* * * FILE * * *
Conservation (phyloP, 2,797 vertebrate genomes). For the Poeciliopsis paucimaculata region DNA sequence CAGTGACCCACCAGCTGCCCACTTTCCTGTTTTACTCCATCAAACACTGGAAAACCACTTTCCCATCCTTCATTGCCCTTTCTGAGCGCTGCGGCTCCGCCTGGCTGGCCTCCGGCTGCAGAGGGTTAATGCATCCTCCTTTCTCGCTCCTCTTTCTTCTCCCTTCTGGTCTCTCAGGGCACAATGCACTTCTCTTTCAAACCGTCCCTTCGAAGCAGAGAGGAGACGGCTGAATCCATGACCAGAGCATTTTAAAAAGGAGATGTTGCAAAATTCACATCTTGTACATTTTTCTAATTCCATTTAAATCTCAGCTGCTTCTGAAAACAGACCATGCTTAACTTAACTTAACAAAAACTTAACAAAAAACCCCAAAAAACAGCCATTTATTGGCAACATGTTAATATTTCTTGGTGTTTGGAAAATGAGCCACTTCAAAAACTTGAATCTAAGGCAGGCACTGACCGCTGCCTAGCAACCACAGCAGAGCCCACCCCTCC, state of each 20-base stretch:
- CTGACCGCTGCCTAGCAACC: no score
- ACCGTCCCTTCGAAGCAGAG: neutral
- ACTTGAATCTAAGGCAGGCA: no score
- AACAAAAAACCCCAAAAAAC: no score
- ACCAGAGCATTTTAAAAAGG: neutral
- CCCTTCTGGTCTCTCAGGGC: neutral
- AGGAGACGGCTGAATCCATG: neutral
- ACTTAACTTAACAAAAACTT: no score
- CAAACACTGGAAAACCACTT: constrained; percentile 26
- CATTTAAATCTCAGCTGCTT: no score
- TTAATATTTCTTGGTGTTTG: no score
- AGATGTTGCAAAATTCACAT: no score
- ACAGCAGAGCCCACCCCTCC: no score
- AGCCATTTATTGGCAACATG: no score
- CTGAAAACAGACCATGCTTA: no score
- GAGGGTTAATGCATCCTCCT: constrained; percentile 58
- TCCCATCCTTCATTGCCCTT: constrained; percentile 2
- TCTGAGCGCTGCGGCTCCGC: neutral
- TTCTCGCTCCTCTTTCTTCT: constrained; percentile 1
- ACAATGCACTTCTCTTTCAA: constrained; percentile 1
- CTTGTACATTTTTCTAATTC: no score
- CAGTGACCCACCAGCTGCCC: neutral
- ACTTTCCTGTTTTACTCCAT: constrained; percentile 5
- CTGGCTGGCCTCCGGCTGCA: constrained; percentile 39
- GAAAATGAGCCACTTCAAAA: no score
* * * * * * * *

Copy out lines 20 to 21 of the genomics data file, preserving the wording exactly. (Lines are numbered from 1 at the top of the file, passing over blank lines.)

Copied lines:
- TTCTCGCTCCTCTTTCTTCT: constrained; percentile 1
- ACAATGCACTTCTCTTTCAA: constrained; percentile 1